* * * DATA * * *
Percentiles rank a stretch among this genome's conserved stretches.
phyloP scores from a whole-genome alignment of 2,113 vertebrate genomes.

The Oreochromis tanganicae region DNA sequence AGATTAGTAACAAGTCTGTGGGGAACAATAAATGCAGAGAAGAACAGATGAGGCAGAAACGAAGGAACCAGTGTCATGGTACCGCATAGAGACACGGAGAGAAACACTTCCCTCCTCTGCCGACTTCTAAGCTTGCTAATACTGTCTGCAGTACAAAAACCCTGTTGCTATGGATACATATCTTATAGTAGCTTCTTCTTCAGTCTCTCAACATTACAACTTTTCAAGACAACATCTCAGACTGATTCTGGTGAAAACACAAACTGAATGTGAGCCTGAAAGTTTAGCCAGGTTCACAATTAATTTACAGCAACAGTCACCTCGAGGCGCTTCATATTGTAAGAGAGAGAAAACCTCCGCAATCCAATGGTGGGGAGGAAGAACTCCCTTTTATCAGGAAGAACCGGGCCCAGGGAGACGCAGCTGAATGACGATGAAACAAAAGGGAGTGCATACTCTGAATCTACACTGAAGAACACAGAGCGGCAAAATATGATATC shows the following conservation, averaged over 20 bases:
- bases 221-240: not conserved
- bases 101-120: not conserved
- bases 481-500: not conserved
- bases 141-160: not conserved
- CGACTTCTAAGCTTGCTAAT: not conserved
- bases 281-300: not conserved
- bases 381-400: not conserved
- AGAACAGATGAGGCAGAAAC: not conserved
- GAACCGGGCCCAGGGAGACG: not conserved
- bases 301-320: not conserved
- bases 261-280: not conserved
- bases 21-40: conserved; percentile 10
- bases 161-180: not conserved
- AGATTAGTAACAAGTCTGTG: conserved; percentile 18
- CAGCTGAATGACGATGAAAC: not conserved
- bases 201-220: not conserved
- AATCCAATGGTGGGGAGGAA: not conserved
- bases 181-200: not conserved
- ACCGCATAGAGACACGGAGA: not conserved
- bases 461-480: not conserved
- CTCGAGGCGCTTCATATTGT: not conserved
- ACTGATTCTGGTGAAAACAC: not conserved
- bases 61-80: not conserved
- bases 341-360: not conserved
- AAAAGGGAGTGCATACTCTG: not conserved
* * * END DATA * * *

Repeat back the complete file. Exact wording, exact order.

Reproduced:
Percentiles rank a stretch among this genome's conserved stretches.
phyloP scores from a whole-genome alignment of 2,113 vertebrate genomes.

The Oreochromis tanganicae region DNA sequence AGATTAGTAACAAGTCTGTGGGGAACAATAAATGCAGAGAAGAACAGATGAGGCAGAAACGAAGGAACCAGTGTCATGGTACCGCATAGAGACACGGAGAGAAACACTTCCCTCCTCTGCCGACTTCTAAGCTTGCTAATACTGTCTGCAGTACAAAAACCCTGTTGCTATGGATACATATCTTATAGTAGCTTCTTCTTCAGTCTCTCAACATTACAACTTTTCAAGACAACATCTCAGACTGATTCTGGTGAAAACACAAACTGAATGTGAGCCTGAAAGTTTAGCCAGGTTCACAATTAATTTACAGCAACAGTCACCTCGAGGCGCTTCATATTGTAAGAGAGAGAAAACCTCCGCAATCCAATGGTGGGGAGGAAGAACTCCCTTTTATCAGGAAGAACCGGGCCCAGGGAGACGCAGCTGAATGACGATGAAACAAAAGGGAGTGCATACTCTGAATCTACACTGAAGAACACAGAGCGGCAAAATATGATATC shows the following conservation, averaged over 20 bases:
- bases 221-240: not conserved
- bases 101-120: not conserved
- bases 481-500: not conserved
- bases 141-160: not conserved
- CGACTTCTAAGCTTGCTAAT: not conserved
- bases 281-300: not conserved
- bases 381-400: not conserved
- AGAACAGATGAGGCAGAAAC: not conserved
- GAACCGGGCCCAGGGAGACG: not conserved
- bases 301-320: not conserved
- bases 261-280: not conserved
- bases 21-40: conserved; percentile 10
- bases 161-180: not conserved
- AGATTAGTAACAAGTCTGTG: conserved; percentile 18
- CAGCTGAATGACGATGAAAC: not conserved
- bases 201-220: not conserved
- AATCCAATGGTGGGGAGGAA: not conserved
- bases 181-200: not conserved
- ACCGCATAGAGACACGGAGA: not conserved
- bases 461-480: not conserved
- CTCGAGGCGCTTCATATTGT: not conserved
- ACTGATTCTGGTGAAAACAC: not conserved
- bases 61-80: not conserved
- bases 341-360: not conserved
- AAAAGGGAGTGCATACTCTG: not conserved